Is this a brilliant revolutionary idea? No. But it’s a good idea. It’s a workable idea. It’s an idea that would make us seriously consider buying Preakness tickets, and it took us about one minute to think of it. If the Maryland Jockey Club would trouble themselves to think seriously about the Preakness for one fucking minute, their sport and our tradition would both be better off.

As it is though, we’ll be watching our racing with the pensioners on the non-stakes days, Irishing up our coffee and going two across the board on a maiden.

2 Comments

Filed under Baltimore Events, Festivals, Other

House Rules: The Soft Opening

For some people a new year can also mean a new business venture. Whether you’re a national bank or restaurant chain buying up properties in a new market or a little guy opening a humble shop on a main street corner, your first instinct might be to hire a PR firm and an ad agency, build a lot of buzz, excitement and goodwill, and pull out every gimmick in the book from free iPads to air dancers and spotlights to midnight madness doorbusters. We say save it.

The Chop fully endorses and approves of the soft opening.

Baltimore is a city of small businesses and corner places in which you are your reputation, and reputations are still made by word of mouth. People in this town tend to be pretty savvy about what works and what doesn’t, even to the point of passing judgment on certain shops, cafes and bars without ever having been inside.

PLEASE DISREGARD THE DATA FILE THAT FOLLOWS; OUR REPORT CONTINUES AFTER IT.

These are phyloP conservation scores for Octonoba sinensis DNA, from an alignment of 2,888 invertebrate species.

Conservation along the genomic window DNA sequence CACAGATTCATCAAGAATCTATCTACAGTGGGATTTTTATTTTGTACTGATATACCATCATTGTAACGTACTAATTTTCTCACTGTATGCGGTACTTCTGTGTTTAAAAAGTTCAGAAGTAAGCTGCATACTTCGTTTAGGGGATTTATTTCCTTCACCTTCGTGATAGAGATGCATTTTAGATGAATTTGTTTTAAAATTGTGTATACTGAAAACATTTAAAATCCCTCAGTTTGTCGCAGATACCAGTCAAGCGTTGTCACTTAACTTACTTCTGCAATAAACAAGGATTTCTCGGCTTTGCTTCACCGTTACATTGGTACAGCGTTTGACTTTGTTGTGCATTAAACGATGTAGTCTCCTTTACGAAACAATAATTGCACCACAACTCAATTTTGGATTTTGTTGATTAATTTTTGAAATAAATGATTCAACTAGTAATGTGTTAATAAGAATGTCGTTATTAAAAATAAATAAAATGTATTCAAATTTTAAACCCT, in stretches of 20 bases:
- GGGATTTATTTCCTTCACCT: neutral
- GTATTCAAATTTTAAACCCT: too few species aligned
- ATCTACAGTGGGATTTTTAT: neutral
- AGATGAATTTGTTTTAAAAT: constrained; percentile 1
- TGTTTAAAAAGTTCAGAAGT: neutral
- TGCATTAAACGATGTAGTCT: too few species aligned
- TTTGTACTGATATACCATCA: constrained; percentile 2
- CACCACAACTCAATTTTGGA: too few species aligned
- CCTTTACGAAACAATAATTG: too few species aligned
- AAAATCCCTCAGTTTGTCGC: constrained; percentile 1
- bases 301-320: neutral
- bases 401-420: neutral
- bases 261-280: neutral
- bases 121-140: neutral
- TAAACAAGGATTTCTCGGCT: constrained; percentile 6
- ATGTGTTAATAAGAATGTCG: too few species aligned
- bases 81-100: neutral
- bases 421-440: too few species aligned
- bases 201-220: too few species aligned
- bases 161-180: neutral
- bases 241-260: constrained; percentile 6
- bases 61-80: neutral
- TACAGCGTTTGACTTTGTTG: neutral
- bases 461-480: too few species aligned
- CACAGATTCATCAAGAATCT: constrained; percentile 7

Word of mouth can make a bar legendary. Worked for this place.

This might seem counter-intuitive, but this is also a town of very few surprises. We’ve been just about every place that’s worth going, and the truth is that we’ve seldom been surprised. If someone says a spot has the absolute best bloody marys, they probably do. If the word on the street is that the service is terrible, you can believe that it is. And if a place gets a reputation as a neighborhood’s best kept secret, you’d be much encouraged to get yourself in there as often as possible.

Granted, in this day and age word of mouth is also word of email. It’s word of tweet and word of status update, as the folks at Cafe Hon are finding out. The bottom line remains the same though, if you’ve got the goods you’ve got a good reputation. You can hire all the PR people and social media strategists you want, but none of them can do for your business what a few good words, honestly spoken from a trusted source will do.

So we say skip the big grand opening, no matter what you’re opening. Don’t bother with the 60% off sales and the double-happy happy hours. Forget about the groupons and ad campaigns and luring critics in the door and all of that nonsense.

Just hang out your shingle, open your doors, and offer your offerings as best you can. Baltimore will do the rest for you.

2 Comments

Filed under House Rules